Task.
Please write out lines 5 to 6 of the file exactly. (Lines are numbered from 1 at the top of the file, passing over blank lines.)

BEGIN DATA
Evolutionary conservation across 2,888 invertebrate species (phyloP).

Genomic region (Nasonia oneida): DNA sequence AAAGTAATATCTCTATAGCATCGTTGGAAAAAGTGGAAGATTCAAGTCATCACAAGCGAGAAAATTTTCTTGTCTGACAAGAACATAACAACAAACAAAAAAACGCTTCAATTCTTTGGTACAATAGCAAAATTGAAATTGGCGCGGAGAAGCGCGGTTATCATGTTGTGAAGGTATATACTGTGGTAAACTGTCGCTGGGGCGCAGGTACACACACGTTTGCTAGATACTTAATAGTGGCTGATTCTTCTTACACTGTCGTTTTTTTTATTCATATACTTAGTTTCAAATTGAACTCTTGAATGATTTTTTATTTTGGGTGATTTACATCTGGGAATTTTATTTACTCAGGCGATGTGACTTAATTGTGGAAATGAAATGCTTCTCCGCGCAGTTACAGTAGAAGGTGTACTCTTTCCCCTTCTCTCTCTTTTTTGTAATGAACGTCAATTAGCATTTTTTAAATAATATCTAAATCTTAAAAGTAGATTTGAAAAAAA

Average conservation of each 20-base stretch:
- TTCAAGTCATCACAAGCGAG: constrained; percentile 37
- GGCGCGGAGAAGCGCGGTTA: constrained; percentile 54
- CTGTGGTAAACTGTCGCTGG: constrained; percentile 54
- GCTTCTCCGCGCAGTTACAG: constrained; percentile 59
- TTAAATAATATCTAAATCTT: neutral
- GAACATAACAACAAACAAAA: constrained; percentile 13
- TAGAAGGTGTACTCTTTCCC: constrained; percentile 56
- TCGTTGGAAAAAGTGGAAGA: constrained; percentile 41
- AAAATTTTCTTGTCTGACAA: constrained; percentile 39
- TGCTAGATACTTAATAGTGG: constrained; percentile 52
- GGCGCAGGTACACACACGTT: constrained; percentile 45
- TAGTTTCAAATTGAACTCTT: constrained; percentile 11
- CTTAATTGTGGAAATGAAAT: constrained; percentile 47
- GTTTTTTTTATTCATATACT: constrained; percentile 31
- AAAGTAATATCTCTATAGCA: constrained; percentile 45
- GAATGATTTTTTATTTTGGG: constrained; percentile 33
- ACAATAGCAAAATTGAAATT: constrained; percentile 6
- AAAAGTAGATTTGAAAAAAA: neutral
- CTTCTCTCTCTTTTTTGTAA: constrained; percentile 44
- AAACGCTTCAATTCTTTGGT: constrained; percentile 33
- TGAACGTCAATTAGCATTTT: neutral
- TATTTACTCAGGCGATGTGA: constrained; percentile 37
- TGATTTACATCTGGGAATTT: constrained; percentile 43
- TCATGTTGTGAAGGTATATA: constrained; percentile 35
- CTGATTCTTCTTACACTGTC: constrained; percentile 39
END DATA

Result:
- GGCGCGGAGAAGCGCGGTTA: constrained; percentile 54
- CTGTGGTAAACTGTCGCTGG: constrained; percentile 54